“Damn it, Melanthe! Can you not imagine what this is like for me, to feel the force of your sorcery again? It makes my skin crawl!” His muscles swelled as he strained against her commands. “There is no more horrific feeling. When I jumped through that window . . . and I couldn’t fly . . .” His voice grew hoarse. “To see the ground rushing closer, and I couldn’t move my wings. I just wanted . . . to move my wings. Look into my thoughts right now—see that memory!”
To do so would be like looking back over her shoulder—when she should be running away. She’d done that twice with him, and rued both times.
With an inward curse, she gave a light probe into his mind.
She saw the ground rushing closer. She heard his instinct screaming inside him to save himself. She felt his roiling emotions when his body refused to obey—when he realized he was about to die.
“Do you know why I never yelled on the way down?” he asked quietly. “Because fear had robbed me of breath.”
She withdrew from his thoughts as swiftly as she’d entered them. Tears pricked her eyes, but she willed herself not to cry.
“Now you understand what it feels like, to act in opposition to instinct—to the very will to survive! But I’d relive that night again if it would make you stay here with me.”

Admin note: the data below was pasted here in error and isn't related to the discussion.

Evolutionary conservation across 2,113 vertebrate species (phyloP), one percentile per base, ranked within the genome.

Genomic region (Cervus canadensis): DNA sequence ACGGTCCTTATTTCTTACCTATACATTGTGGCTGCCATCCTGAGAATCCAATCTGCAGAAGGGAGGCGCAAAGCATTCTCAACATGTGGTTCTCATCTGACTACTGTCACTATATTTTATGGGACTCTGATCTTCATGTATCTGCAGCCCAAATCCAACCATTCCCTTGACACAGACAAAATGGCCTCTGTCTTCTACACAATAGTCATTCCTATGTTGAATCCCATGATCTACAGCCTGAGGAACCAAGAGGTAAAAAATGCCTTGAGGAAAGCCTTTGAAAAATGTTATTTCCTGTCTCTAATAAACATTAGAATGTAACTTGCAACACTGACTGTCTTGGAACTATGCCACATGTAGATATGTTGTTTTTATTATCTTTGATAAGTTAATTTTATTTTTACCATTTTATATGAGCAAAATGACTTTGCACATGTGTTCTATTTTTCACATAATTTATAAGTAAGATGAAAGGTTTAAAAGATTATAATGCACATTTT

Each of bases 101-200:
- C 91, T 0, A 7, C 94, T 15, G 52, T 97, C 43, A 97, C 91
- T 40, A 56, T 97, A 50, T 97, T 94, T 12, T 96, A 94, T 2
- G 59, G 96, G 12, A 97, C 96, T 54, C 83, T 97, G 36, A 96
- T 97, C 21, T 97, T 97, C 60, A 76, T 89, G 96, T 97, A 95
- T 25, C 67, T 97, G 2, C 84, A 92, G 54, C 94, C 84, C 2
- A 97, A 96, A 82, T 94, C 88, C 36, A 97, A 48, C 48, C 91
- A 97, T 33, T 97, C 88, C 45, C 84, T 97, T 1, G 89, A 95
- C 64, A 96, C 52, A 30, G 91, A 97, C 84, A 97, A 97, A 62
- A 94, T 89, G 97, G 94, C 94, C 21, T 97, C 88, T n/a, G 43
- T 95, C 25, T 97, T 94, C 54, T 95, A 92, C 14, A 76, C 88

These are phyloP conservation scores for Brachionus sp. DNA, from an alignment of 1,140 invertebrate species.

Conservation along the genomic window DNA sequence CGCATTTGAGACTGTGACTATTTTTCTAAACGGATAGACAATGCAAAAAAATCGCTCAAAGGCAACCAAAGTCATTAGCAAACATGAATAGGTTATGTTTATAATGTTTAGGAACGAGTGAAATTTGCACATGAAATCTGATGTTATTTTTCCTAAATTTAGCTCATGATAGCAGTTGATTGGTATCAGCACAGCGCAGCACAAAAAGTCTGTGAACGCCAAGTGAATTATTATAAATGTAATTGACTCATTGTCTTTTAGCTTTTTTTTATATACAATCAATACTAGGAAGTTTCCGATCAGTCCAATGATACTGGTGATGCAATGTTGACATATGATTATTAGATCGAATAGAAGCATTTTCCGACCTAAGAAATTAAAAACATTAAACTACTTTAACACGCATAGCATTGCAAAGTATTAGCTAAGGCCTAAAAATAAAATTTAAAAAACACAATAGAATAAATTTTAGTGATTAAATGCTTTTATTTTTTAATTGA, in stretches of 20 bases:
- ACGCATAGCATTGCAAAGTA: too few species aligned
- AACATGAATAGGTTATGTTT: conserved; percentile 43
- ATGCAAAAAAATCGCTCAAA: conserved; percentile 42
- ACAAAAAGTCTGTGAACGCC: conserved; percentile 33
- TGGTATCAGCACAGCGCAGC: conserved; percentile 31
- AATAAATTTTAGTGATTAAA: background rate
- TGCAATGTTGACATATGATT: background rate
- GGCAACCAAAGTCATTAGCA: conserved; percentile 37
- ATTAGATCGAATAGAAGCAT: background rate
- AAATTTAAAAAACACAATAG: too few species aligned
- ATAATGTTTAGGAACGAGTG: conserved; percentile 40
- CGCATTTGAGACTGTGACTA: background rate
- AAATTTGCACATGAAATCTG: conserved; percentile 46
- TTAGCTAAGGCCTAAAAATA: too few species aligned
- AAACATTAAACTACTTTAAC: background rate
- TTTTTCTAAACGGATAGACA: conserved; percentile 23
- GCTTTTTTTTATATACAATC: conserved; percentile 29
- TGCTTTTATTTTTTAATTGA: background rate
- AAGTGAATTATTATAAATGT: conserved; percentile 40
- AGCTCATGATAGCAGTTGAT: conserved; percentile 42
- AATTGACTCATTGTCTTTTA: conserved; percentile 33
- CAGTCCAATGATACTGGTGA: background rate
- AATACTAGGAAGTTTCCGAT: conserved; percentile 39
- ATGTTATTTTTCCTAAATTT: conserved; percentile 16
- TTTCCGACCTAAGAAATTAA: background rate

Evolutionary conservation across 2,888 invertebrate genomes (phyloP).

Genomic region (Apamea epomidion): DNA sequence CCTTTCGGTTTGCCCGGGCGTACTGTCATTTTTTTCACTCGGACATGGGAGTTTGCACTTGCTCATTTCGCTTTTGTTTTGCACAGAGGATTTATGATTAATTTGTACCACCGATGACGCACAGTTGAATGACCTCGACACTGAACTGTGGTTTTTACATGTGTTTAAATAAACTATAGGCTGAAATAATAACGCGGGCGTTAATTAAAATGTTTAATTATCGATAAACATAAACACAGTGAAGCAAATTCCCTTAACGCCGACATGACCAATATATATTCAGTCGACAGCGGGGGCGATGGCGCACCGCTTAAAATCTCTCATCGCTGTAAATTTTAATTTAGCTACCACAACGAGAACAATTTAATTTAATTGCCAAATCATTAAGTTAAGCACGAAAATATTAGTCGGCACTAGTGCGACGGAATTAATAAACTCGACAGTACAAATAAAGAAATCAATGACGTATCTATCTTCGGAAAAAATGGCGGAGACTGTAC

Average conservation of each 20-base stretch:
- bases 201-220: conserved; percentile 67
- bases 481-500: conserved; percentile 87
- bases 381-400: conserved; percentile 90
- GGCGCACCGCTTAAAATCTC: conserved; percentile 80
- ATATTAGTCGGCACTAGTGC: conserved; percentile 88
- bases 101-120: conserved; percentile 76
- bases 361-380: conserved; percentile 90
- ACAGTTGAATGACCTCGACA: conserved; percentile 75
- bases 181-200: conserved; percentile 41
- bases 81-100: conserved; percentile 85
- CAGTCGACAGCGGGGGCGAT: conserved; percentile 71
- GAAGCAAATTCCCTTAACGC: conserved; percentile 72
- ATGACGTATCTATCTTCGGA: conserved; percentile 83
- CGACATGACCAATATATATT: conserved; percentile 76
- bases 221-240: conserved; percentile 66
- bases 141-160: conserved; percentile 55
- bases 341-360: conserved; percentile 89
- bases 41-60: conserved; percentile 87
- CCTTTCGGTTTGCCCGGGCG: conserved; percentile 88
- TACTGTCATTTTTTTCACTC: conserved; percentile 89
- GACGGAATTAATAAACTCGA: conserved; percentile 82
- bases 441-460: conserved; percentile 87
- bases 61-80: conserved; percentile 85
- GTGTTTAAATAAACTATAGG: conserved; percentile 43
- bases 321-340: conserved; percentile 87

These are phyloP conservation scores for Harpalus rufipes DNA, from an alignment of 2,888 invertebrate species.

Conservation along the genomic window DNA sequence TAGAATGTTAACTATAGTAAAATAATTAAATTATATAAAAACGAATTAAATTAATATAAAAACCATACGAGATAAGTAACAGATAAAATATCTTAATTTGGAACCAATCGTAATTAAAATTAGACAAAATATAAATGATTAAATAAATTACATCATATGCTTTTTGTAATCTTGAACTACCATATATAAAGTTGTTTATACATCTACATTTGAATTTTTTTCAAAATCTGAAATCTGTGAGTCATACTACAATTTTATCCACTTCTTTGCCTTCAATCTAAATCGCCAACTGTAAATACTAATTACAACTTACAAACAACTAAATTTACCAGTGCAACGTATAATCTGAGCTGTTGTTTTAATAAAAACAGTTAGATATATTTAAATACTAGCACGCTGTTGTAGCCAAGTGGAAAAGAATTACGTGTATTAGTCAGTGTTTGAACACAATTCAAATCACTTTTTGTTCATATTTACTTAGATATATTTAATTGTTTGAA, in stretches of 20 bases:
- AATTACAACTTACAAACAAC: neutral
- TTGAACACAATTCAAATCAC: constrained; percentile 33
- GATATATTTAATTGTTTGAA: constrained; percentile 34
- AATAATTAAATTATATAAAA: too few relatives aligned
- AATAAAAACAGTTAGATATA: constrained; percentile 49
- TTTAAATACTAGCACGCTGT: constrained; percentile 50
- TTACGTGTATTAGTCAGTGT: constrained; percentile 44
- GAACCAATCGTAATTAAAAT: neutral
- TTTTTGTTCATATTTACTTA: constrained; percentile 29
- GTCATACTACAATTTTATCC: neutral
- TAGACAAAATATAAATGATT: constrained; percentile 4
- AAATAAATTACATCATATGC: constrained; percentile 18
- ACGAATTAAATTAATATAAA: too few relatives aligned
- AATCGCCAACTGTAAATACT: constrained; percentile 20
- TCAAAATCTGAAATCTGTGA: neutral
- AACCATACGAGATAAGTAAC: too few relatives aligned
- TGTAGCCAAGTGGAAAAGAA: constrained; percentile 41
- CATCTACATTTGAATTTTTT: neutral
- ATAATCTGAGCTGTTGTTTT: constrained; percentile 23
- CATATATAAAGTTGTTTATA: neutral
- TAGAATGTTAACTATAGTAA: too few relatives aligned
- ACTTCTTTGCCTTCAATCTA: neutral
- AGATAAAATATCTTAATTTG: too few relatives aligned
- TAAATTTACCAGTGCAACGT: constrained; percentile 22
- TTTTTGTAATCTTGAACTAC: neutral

She reminded herself that he still planned to kidnap her. He’d considered stealing her soul! He was going to serve her up on a platter to his brother. She replayed how he’d tossed her into that tree and lifted her by her jaw. And his comments.
Someone like you. I’d take your head myself. I should drop you.
If she allowed him to treat her this shittily, then she was no better than he was. When in trouble . . . She turned from him and walked away.
“Melanthe leaving me—not exactly new! I’m sick of pursuing you! All my life you’ve turned from me again and again. Begone, then. Good riddance!”
As she strode off, she heard him cursing her, but hardened herself against him. The sooner she got to the lairs, the sooner she could be back in Rothkalina. She might make it to the castle in time for dinner!
She found the overgrown path they’d traveled upon, then headed away from Inferno. In theory.
For the next hour, she followed the trail, the forest brush growing sparser. Each time thoughts of Thronos flickered into her mind, she told herself: Don’t think about his fall, Lanthe.
She came upon a fork in the trail, with another inscribed rock marker that she couldn’t read. She could go straight or turn left. Imagining the marker read Go left to thread the needle, she turned in that direction, readying for danger.
When nothing happened, she trudged on.